The U.S. Army Just Made It Easier for Religious Troops to Wear Beards, Turbans and Hijabs | TIME

Just in time prior to the Trump inauguration:

U.S. service men and women who wish to wear a turban, beard or hijab for religious reasons will be able to gain approval thanks to revised uniform regulations that aim to better accommodate religious minorities serving in the military.

The revisions — outlined in a memorandum signed by U.S. Army Secretary Eric Fanning earlier this week — allow brigade-level commanders to approve religious accommodations, Reuters reports.

In the past, the authority to approve such accommodations rested with the Army secretary.

Lieut. Colonel Randy Taylor, the army’s director of public affairs and assistant secretary, said in a statement, “Our goal is to balance soldier readiness and safety with the accommodation of our soldiers’ faith practices, and this latest directive allows us to do that.”

Under the new guidelines, Muslim and Sikh servicemen will be able to wear beards, provided they are shorter than 2 in., rolled up or tied. Turbans, patka (under turbans), as well as head scarves or hijab for women, are permitted under the new rules. The memo also stipulates that hair braids, cornrows, twists and locks are also allowed.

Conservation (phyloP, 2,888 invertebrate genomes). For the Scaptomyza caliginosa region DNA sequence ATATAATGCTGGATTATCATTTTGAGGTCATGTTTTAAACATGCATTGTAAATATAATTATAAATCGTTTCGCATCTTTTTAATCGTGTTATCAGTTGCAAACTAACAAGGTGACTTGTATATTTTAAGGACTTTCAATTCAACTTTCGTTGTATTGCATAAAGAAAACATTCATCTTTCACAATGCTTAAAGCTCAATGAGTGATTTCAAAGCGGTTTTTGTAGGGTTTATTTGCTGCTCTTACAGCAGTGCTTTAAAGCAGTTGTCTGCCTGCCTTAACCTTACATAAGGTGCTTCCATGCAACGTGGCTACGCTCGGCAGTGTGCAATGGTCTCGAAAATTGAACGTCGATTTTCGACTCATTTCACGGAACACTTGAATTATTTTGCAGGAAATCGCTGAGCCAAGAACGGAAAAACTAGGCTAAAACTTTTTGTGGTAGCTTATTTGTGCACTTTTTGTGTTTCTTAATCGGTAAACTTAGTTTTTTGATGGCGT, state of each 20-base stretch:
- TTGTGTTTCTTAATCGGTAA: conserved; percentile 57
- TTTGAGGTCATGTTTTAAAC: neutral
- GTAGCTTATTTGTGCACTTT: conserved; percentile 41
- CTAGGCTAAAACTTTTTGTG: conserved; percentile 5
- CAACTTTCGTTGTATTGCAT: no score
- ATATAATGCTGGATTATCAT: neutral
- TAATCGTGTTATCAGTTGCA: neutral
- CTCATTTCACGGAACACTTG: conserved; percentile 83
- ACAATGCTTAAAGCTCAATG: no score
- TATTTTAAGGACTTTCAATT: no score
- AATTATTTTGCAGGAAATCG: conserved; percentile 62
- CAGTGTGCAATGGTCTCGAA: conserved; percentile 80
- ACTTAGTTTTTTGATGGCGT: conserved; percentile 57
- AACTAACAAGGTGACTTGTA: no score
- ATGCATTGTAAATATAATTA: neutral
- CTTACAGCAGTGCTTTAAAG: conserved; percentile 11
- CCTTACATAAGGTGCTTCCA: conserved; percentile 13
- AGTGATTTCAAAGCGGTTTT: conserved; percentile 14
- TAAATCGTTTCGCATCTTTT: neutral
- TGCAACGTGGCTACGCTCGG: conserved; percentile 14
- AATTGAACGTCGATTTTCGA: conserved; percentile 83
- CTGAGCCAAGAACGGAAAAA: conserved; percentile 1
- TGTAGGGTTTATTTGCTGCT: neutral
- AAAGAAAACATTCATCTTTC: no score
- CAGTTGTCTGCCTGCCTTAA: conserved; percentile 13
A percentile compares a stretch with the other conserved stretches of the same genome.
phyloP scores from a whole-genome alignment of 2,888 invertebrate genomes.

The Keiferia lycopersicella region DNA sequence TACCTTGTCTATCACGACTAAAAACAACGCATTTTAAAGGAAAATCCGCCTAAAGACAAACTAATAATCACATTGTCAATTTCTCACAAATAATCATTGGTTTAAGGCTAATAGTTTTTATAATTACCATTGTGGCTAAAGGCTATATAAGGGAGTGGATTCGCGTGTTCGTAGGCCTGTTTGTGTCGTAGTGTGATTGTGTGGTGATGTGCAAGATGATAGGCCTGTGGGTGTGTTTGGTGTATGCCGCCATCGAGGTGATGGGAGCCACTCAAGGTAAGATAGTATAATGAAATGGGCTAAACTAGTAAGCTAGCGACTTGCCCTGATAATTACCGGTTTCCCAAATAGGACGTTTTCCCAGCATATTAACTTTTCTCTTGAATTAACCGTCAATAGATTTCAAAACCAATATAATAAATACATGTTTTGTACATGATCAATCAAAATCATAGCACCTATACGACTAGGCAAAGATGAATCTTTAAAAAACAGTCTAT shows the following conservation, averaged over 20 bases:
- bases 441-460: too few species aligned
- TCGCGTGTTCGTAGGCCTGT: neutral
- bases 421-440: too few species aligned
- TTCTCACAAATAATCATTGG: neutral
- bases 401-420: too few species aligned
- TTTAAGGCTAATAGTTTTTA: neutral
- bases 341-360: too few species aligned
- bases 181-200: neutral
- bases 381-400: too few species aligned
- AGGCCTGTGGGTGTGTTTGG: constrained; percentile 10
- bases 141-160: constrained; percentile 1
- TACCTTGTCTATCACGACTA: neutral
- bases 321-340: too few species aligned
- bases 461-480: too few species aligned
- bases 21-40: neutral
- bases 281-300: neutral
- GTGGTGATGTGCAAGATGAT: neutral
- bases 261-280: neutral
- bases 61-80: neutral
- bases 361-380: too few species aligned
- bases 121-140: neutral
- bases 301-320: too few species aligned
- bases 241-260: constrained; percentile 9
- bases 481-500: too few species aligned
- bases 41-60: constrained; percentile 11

“We are pleased with the progress that this new policy represents for religious tolerance and diversity,” Harsimran Kaur, legal director of civil-rights-advocacy group the Sikh Coalition, told Reuters.

Previous Army uniform rules had clashed with religious clothing and grooming customs, making it difficult for soldiers to serve without compromising their religious beliefs and traditions. Many American Sikhs have protested the grooming rules, leading to several court cases.

Source: The U.S. Army Just Made It Easier for Religious Troops to Wear Beards, Turbans and Hijabs | TIME

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About Andrew
Andrew blogs and tweets public policy issues, particularly the relationship between the political and bureaucratic levels, citizenship and multiculturalism. His latest book, Policy Arrogance or Innocent Bias, recounts his experience as a senior public servant in this area.

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